A lawsuit alleging that Takeda’s Type 2 diabetes drug Actos caused bladder cancer has gone to trial in Las Vegas, Nevada. Judge Jerry Wiese is presiding over the case in the Supreme Court of the State of Nevada. The suit was filed on behalf of two Actos users who were diagnosed with bladder cancer, allegedly due to use of the drug. One of the plaintiffs died of bladder cancer on November 25, 2013; his widow is being represented in the case.
Actos was developed by Takeda and Eli Lilly but is now solely marketed by Takeda in the United States. The drug is used to lower blood sugar in patients with Type 2 diabetes. However, the medication has come under increased scrutiny in recent years after several studies pointed to an increased risk of bladder cancer. In 2011, the U.S. Food and Drug Administration (FDA) warned that use of Actos for one year or longer may increase the risk of bladder cancer. The announcement was issued shortly after the drug was pulled from the market in France and usage was restricted in Germany; these actions were taken because a French study showed that Actos was associated with an increased risk of bladder cancer.
Bladder cancer is a type of cancer that has a high rate of returning. Treatment typically involves chemotherapy, radiation, medication and surgery, as with other cancers. Plaintiffs in the Actos litigation allege that Takeda failed to warn about the risks of Actos, and that they would not have taken the drug if they knew it could increase the risk of bladder cancer. More than 8,000 Actos lawsuits have been filed against Takeda; some 3,500 are consolidated before U.S. District Judge Rebecca Doherty in Lafayette, Louisiana and another 4,500 cases have been filed in state courts in Illinois, West Virginia, California and Pennsylvania.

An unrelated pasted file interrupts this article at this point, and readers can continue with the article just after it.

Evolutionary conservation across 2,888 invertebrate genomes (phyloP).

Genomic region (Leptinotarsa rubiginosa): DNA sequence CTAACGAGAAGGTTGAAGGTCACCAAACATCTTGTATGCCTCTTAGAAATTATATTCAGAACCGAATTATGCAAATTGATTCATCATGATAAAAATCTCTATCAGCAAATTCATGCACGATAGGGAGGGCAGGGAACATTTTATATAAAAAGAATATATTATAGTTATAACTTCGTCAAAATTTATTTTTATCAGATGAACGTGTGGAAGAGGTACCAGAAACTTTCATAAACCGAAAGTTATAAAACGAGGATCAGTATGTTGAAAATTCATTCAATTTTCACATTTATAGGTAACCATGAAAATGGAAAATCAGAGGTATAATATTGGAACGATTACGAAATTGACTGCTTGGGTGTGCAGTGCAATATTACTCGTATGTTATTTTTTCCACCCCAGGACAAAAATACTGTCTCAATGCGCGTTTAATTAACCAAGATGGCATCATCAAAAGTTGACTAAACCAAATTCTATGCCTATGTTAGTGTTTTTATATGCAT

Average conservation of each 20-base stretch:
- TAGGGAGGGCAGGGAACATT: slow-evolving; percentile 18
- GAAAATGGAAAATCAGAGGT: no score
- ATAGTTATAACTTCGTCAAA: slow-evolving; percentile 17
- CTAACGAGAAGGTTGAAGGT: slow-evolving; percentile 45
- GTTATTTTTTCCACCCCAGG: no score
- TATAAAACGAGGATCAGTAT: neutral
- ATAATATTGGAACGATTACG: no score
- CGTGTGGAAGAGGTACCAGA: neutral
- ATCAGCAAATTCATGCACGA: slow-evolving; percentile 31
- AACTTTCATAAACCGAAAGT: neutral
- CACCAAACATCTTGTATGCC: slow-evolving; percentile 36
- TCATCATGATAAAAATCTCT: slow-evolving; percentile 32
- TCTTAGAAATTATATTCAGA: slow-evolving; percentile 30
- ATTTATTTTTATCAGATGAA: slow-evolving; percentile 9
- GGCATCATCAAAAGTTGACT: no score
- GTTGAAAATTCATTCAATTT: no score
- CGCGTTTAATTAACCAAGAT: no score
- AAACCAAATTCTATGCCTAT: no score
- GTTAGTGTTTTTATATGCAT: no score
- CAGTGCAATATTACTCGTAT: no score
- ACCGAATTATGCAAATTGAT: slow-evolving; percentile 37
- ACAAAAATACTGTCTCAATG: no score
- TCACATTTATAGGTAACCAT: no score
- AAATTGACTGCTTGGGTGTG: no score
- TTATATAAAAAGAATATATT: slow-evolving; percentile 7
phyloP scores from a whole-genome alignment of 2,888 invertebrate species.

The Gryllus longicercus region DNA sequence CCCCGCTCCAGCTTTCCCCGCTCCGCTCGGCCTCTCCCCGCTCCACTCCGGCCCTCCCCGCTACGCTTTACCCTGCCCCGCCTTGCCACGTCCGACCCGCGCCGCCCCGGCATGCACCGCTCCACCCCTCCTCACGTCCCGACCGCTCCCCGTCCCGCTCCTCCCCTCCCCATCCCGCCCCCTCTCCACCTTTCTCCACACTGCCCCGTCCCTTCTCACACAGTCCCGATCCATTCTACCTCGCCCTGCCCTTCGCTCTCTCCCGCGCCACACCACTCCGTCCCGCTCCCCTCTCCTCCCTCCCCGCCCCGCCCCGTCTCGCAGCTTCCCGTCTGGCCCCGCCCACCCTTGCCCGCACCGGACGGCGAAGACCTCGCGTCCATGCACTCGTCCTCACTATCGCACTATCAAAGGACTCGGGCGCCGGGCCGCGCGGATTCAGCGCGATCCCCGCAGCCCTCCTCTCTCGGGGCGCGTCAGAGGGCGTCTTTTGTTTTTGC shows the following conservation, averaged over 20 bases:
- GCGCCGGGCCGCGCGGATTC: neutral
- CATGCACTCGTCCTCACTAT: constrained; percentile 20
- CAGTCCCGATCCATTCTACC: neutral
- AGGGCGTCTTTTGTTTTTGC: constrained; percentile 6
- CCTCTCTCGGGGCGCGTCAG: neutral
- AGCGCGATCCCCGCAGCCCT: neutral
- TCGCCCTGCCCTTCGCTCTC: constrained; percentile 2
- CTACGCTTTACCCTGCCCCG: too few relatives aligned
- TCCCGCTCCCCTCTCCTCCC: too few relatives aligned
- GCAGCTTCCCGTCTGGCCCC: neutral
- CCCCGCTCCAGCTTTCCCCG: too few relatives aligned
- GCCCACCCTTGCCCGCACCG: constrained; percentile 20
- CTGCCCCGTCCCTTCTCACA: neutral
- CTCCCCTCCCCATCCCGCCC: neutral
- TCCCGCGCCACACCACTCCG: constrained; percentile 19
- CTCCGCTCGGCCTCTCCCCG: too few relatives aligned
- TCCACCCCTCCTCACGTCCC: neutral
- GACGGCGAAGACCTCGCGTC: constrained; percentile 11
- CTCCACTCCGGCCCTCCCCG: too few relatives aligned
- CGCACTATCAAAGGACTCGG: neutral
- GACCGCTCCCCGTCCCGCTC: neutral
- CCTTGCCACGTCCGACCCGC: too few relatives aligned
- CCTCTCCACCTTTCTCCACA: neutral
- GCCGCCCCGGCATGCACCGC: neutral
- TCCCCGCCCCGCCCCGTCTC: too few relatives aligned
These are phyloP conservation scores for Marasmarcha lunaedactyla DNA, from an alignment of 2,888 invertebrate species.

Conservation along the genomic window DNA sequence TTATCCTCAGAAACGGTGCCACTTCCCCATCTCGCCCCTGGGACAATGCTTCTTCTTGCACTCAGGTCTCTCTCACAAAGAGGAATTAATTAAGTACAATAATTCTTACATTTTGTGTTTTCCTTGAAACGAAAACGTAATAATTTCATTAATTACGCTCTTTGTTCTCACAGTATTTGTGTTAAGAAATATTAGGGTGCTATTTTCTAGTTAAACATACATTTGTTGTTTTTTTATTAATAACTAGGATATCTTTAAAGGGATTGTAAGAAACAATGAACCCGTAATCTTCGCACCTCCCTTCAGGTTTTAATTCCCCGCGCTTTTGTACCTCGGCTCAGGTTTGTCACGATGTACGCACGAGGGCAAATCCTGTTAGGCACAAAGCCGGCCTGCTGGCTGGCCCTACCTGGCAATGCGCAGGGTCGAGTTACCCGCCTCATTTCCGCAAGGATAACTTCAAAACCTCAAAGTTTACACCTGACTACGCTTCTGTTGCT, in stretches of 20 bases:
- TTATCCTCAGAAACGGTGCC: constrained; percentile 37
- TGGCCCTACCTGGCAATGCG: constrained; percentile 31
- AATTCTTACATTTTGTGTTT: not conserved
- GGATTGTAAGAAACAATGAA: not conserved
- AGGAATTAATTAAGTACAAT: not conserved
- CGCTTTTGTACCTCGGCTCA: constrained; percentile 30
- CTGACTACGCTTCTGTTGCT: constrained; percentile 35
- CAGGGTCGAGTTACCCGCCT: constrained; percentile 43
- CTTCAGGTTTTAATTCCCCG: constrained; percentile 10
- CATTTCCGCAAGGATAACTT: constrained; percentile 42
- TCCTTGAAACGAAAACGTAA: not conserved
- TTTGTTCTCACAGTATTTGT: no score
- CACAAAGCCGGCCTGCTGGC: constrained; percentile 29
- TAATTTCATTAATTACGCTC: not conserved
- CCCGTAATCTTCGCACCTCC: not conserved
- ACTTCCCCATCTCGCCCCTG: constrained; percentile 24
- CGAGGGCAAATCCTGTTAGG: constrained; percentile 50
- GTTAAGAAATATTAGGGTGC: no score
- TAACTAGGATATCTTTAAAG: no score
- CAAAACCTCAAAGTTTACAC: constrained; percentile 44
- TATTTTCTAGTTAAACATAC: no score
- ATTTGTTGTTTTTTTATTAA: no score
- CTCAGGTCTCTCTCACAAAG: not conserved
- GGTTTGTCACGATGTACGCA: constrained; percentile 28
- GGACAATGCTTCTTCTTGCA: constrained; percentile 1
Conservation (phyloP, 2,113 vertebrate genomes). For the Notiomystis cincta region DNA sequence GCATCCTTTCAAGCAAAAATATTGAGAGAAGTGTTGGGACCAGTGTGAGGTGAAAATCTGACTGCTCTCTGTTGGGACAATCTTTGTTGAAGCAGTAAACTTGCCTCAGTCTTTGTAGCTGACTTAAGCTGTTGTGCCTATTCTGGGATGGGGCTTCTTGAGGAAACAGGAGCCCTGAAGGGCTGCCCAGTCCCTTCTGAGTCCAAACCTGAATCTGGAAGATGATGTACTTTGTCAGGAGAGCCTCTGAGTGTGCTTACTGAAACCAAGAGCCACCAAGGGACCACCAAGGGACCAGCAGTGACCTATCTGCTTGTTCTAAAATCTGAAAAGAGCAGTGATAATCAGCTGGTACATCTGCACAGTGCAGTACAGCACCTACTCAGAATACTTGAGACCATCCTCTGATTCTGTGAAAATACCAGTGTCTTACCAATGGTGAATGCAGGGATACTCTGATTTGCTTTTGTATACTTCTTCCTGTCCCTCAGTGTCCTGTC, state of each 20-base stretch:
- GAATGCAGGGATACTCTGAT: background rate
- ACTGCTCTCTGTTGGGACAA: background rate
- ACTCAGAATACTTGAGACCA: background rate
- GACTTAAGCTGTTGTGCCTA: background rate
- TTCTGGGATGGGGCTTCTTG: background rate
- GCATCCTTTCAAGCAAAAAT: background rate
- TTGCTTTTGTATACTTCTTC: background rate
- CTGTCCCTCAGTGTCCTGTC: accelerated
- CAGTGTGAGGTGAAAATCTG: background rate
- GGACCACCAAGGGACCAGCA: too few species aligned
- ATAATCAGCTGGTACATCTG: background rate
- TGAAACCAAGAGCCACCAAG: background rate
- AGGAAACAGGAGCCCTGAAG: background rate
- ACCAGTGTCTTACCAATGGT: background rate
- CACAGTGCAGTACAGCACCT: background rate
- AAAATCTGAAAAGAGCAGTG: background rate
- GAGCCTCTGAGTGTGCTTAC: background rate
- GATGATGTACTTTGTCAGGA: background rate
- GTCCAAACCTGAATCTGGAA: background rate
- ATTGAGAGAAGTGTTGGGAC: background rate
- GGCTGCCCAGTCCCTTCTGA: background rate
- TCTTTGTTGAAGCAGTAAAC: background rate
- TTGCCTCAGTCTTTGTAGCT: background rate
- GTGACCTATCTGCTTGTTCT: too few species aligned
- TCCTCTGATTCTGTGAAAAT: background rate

At the start of the trial, Judge Wiese told the jury that Takeda intentionally destroyed documents related to Actos lawsuits. It could be presumed that the destroyed documents would have contributed to plaintiffs’ cases, the judge noted. Plaintiff’s opening statements read: “Takeda Pharmaceuticals already acknowledged they have no ability to rebut the presumption that the evidence they destroyed, on a massive scale, was damning. To put it into perspective, they could have filled a football stadium with the amount of evidence they destroyed if it were printed on paper.”
The national law firm of Parker Waichman LLP is actively involved in the Actos multidistrict litigation (MDL). Jerrold S. Parker, founding partner of the firm, has maintained a leadership role throughout the litigation by serving on the Plaintiff’s Steering Committee. Parker Waichman has also filed numerous lawsuits on behalf of individuals who developed bladder cancer, allegedly due to their use of Actos.